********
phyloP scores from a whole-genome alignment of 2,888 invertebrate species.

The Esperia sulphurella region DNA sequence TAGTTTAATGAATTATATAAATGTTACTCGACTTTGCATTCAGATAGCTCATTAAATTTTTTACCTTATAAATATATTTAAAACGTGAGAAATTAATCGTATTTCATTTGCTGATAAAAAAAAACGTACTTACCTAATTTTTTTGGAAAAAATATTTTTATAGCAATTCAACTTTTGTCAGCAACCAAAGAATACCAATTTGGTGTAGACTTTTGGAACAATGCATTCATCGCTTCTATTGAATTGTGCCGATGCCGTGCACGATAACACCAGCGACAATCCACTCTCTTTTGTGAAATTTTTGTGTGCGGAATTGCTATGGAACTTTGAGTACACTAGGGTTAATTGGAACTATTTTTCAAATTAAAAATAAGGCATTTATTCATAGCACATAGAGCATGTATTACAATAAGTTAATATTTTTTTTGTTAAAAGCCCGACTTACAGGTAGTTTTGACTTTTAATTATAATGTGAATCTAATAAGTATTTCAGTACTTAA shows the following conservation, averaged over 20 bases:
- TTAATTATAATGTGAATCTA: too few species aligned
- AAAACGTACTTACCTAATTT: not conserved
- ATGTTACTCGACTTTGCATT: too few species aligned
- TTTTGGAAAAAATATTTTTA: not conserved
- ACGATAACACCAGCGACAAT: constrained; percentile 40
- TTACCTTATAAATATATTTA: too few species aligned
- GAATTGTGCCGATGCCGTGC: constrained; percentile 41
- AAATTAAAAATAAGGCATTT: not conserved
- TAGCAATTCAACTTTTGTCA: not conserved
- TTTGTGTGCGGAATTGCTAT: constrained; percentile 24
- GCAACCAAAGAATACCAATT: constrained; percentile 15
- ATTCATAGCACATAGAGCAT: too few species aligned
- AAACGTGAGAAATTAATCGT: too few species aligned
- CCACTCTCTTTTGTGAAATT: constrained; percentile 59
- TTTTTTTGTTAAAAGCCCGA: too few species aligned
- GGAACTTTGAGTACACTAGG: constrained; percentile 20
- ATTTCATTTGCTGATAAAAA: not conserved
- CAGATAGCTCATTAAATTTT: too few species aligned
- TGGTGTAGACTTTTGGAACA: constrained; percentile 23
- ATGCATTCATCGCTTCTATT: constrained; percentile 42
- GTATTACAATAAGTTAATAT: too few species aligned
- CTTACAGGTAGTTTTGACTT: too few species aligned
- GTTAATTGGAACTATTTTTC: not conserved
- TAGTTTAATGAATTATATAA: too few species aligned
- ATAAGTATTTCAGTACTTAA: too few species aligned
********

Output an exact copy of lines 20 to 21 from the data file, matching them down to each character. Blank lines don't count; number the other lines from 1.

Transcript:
- CAGATAGCTCATTAAATTTT: too few species aligned
- TGGTGTAGACTTTTGGAACA: constrained; percentile 23